The German government is considering dissolving the commission that now oversees the preservation and processing of the Stasi files. The functions of the commission would be handed over to other institutions.
Stasi file Commissioner Marianne Birthler faces an uncertain future
The German commission that is responsible for files that survived the shredders of the East German secret police, or Stasi, will reportedly be disbanded. The move would correspond with the already announced change of control of the commission from the Ministry of the Interior to the State Ministry for Culture and Media according to the newspaper Berliner Zeitung.
The paper reported that it received a copy of an internal strategy paper from the Culture Ministry in which the duties of the federal commission, currently headed by Marianne Birthler, would be handed over to other institutions.
The Birthler Commission "will be integrated into the Federal Archive and the educational and research duties of the Commission for Stasi Records will be handed over to Stiftung Aufarbeitung Foundation and/or other institutes," the strategy paper stated. The dissolution of the commission in its current form would "be completed by the year 2010."
Over 180 kilometers of files are in the Stasi archive and would end up in the Federal Archive in Koblenz. The culture ministry would then take over the educational and research functions that Birthler's commission now oversee and then pass them on to the ministry's own Stiftung Aufarbeitung Foundation or other modern history research institutions according to the strategy paper.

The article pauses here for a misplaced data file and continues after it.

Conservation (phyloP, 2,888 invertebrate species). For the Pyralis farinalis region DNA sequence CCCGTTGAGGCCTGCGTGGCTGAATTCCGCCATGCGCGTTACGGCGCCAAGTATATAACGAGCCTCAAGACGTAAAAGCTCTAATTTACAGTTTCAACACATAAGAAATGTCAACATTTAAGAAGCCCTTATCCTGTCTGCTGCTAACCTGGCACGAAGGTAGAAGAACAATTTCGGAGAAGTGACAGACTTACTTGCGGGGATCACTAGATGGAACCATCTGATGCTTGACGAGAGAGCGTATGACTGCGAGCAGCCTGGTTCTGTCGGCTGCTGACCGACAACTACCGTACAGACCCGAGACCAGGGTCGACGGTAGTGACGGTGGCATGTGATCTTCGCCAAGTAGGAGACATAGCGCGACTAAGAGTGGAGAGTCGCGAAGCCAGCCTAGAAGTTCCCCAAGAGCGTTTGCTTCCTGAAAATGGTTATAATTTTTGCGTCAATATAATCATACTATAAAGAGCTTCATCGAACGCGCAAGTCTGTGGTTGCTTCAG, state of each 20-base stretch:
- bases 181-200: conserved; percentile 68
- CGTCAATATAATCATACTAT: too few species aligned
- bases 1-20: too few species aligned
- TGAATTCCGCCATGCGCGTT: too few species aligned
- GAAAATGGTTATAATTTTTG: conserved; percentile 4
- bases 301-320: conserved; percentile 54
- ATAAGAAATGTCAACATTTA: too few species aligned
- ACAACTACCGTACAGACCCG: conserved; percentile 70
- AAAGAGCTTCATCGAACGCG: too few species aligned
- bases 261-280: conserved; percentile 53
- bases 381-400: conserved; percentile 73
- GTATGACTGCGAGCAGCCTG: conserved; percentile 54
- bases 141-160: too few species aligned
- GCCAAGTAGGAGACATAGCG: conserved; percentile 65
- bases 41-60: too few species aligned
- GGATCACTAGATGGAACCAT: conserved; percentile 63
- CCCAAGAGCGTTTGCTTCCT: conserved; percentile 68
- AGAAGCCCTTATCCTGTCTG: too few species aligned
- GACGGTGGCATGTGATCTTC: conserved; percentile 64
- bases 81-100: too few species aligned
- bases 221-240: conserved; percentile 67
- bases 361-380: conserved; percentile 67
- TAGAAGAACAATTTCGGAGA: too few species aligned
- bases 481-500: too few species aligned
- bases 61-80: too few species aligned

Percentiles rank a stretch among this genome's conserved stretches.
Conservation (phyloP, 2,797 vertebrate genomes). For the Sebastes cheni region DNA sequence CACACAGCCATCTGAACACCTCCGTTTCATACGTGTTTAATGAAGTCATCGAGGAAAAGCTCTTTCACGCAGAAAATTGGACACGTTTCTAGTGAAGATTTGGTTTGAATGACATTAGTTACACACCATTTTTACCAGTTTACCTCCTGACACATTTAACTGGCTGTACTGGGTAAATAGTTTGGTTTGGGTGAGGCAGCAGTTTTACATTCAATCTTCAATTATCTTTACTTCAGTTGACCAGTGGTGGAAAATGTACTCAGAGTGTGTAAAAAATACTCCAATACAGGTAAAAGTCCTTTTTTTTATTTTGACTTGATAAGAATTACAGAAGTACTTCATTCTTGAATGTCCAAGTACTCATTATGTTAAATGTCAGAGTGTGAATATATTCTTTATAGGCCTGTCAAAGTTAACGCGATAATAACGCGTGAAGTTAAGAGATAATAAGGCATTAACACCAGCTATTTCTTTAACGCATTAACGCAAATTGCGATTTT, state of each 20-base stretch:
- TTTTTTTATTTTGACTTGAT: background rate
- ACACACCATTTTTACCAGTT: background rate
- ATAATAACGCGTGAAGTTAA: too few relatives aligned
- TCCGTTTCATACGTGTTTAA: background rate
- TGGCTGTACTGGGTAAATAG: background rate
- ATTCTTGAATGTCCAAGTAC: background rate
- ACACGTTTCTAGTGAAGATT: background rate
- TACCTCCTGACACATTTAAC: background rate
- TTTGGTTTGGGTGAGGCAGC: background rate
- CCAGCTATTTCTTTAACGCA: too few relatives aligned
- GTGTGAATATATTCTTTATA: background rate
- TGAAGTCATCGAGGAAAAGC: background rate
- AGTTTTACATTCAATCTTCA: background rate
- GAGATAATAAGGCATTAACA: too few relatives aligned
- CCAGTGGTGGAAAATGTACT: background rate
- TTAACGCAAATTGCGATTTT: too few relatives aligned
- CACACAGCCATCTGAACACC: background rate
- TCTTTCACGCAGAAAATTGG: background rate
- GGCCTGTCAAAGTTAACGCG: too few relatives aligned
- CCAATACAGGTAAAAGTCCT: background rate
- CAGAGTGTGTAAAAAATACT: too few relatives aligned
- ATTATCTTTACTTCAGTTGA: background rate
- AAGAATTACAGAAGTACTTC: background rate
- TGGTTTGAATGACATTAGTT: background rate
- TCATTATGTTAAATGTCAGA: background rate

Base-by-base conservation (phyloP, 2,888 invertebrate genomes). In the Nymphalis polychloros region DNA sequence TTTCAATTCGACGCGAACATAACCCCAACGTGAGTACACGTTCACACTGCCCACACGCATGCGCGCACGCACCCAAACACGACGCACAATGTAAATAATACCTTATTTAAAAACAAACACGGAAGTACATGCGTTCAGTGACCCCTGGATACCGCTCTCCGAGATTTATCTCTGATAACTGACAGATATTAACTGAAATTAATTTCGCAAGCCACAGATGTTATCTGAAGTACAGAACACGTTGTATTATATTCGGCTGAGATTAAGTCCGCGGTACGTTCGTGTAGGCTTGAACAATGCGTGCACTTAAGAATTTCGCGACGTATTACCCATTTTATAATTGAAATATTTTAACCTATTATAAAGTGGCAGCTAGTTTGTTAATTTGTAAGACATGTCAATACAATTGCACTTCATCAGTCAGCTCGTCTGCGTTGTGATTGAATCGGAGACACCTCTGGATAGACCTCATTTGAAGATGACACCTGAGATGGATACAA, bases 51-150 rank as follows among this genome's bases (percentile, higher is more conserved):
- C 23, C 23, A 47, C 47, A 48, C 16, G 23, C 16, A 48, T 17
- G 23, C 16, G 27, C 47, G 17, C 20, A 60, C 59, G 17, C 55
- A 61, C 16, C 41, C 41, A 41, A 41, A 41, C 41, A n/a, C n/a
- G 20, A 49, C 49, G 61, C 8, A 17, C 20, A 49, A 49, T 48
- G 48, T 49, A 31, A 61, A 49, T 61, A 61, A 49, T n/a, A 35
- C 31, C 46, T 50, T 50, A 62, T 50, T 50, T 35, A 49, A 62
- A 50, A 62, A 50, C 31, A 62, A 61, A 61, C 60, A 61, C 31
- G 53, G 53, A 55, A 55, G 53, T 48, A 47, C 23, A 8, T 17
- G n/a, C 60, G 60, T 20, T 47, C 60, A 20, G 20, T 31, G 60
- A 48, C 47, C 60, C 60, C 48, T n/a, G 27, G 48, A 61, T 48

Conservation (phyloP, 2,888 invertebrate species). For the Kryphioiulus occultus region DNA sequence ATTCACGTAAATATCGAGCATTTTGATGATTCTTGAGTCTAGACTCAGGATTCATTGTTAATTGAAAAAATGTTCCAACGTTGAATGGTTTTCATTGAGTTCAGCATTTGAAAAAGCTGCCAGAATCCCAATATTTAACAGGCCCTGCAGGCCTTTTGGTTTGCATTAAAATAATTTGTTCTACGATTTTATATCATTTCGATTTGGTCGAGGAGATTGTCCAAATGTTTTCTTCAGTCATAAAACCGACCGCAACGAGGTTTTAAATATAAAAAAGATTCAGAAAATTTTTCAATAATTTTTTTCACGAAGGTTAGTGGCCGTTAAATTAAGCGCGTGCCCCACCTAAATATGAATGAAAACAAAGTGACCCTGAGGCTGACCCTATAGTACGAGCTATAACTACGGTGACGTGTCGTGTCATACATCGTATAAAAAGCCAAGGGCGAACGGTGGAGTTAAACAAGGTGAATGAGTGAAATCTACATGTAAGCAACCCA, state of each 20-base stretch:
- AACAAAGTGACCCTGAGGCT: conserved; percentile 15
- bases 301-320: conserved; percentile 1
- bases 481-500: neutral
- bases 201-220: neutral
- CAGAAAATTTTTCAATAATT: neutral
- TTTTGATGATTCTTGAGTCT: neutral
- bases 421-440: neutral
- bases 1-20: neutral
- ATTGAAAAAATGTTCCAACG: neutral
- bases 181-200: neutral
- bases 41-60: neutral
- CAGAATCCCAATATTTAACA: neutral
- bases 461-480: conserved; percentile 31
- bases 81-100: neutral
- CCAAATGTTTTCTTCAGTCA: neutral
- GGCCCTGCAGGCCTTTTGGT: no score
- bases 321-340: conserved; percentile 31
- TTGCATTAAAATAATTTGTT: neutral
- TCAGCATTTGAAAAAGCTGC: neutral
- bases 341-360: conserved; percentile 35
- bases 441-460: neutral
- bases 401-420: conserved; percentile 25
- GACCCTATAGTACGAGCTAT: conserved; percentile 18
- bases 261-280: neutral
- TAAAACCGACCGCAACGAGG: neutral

Only one of many options
In response to the possible dissolution of the commission, Weiss (photo) said to the Berliner Zeitung it was only one concept of many that were being discussed in the ministry regarding the future of the commission when her office assumes control of it. Her deputy responsible for the strategy paper, Knut Nevermann, did not confer with her about the proposed the details, such as the possible dissolution date of 2010.
Regarding the transfer from the Interior to the Culture Ministry, Birthler said she had not been informed of it before the announcement last week.
"The Culture Minister assured me that there will be an open discussion about the long-term perspectives of those institutions that deal with the injustices of the SED state," Birthler told the newspaper after having spoken with Weiss. The Stasi commissioner also wrote a letter to the parliament, reminding the lawmakers that they must make any decisions regarding the future of the files and the commission.The now public internal discussions have come somewhat as a surprise. Only last week Weiss had said in a press release that "the original contribution of the commission, to store, administer and make accessible the files of the Ministry for State Security would be supported in the future."